Hundreds of people gathered Saturday in Steele Indian School Park to celebrate at the Arab American Festival, the largest annual event of its kind in the state.
Local and out-of-state vendors lined the sidewalk as people entered. Music played in the background, welcoming visitors to walk toward the entertainment venue over the hill.
According to the event website, the mission of the festival is “to document, preserve, celebrate, and educate the public on the history, life, art, culture and contributions of Arab Americans.”
The festival continues from 4-9 p.m. Sunday at the park.
Saturday afternoon, Sarah Hussein, 24, sat at a table with flowers, decorations and designs to promote her business, “SARAH party designer.” She started her own party-planning business in January after observing the planning of her sister’s wedding.
“I will start in Phoenix and then I will go around the world,” she said.
At a nearby table, San Francisco-based King Fuad sold t-shirts and lanyards featuring the many different countries represented at the festival as part of his business, SF Sign.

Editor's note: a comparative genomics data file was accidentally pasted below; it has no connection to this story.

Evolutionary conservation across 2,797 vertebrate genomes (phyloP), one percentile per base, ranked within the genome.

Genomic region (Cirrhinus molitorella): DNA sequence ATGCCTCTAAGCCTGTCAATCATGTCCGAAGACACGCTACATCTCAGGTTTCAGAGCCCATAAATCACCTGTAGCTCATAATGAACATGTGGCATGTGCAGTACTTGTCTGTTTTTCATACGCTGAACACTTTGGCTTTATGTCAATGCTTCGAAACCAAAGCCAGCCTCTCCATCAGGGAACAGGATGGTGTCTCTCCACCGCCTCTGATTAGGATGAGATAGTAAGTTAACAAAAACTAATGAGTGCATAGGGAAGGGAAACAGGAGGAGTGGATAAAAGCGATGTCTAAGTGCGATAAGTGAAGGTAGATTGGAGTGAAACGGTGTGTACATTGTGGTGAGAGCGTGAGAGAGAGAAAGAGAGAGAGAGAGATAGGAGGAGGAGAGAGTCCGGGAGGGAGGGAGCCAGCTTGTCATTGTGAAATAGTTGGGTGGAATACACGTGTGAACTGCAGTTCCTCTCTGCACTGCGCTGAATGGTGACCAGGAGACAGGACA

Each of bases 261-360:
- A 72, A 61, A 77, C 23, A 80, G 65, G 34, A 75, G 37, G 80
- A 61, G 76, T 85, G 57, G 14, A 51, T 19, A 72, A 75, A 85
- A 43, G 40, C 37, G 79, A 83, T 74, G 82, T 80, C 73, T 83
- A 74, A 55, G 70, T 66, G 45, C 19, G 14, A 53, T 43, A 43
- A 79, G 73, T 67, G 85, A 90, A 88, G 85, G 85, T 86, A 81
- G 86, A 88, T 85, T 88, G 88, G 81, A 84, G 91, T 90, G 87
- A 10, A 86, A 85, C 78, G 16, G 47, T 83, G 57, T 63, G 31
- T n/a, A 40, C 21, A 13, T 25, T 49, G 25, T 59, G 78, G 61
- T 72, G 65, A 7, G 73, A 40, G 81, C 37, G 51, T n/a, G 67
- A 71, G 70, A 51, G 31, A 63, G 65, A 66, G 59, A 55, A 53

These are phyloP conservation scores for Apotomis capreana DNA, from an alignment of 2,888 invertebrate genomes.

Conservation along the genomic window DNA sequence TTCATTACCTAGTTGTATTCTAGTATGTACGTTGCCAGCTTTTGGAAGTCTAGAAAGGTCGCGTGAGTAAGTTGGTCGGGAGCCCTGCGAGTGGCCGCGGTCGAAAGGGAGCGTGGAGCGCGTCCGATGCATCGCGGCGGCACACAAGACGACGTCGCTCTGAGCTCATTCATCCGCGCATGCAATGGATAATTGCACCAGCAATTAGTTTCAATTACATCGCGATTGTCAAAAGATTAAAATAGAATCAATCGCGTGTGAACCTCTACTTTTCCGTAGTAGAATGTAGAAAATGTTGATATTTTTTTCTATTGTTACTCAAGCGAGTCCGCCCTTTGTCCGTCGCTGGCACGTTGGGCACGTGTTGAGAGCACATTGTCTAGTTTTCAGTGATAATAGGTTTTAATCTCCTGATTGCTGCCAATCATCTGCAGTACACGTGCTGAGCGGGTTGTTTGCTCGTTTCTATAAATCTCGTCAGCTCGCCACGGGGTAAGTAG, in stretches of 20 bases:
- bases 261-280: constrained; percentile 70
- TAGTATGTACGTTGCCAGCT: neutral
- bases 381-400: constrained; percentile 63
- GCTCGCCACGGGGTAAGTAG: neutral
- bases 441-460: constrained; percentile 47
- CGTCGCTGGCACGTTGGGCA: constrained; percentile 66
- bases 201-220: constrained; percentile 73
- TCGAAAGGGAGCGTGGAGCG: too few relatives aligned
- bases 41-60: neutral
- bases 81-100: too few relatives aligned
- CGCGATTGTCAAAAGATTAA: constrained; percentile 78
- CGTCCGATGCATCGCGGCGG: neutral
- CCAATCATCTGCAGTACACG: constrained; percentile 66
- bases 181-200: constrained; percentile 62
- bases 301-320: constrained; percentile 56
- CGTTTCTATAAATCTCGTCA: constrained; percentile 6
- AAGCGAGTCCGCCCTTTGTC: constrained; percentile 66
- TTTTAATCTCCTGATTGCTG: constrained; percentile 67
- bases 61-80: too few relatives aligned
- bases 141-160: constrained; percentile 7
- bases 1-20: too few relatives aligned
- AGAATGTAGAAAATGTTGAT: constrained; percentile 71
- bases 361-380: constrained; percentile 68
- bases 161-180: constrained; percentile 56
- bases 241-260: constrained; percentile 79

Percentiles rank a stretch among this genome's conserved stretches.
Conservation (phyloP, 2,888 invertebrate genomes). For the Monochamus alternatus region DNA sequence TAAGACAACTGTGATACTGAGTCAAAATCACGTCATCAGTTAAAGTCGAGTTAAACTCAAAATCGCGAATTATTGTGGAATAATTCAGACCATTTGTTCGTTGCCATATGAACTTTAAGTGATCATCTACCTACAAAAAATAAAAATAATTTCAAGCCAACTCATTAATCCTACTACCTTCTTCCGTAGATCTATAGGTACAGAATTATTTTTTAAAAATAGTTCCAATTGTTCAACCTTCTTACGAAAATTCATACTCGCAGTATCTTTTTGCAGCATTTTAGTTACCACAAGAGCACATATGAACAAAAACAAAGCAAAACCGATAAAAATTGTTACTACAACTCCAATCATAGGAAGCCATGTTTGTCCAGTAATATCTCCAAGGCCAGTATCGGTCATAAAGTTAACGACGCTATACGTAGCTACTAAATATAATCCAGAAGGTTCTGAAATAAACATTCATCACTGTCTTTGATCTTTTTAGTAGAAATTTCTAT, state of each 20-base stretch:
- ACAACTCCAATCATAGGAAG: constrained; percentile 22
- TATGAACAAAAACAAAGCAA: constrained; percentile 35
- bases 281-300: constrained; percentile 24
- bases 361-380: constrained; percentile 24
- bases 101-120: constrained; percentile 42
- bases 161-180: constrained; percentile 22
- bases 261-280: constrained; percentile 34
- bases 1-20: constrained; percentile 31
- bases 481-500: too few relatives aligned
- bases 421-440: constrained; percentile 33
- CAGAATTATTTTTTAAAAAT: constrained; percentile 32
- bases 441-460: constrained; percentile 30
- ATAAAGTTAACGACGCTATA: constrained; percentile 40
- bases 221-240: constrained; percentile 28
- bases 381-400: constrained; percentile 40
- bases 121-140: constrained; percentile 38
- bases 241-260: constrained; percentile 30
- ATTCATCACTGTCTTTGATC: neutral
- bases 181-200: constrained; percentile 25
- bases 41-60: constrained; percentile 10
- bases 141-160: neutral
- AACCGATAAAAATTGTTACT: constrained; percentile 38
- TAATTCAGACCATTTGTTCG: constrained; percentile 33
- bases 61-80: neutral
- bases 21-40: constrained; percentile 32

Fuad said he learned about the festival online and decided this year he would attend to meet different people, sell merchandise and experience the festival. He said the mission of the celebration is important.
“To meet new people, to see new faces is great,” Fuad said. “We learn more about each other and our backgrounds.”
He printed 500 t-shirts for the festival and said they won’t be available online, only in-person.
“It’s important to come together,” he said. “To share thought, ideas, ideology, politics, religion is great.”
The First Arabic Baptist Church had a tent to welcome anyone who wanted to learn more about its mission. Yvonne Bishara, a member and wife of the pastor, said the church is made up of about 20 people who help the refugee and immigrant community.
Bishara said they have attended the festival for seven years. The church has been in service for 30 years with the mission to show love and help in anyway they can, she said.
Entertainment, American and Arabic food, hookah and shopping are all available at the two-day festival. Food included pitas, gyros, nachos and pretzels.
Admission is $5 from 4-6 p.m. and then increases to $10. Rows of seats offer visitors the chance to sit and talk with new people or take a moment to just relax.
“I believe it is a really cultural event and it has so much diversity,” said Ainor Elgamal, a staff person for the festival. “I think it’s a very good event for the community to experience new things.”
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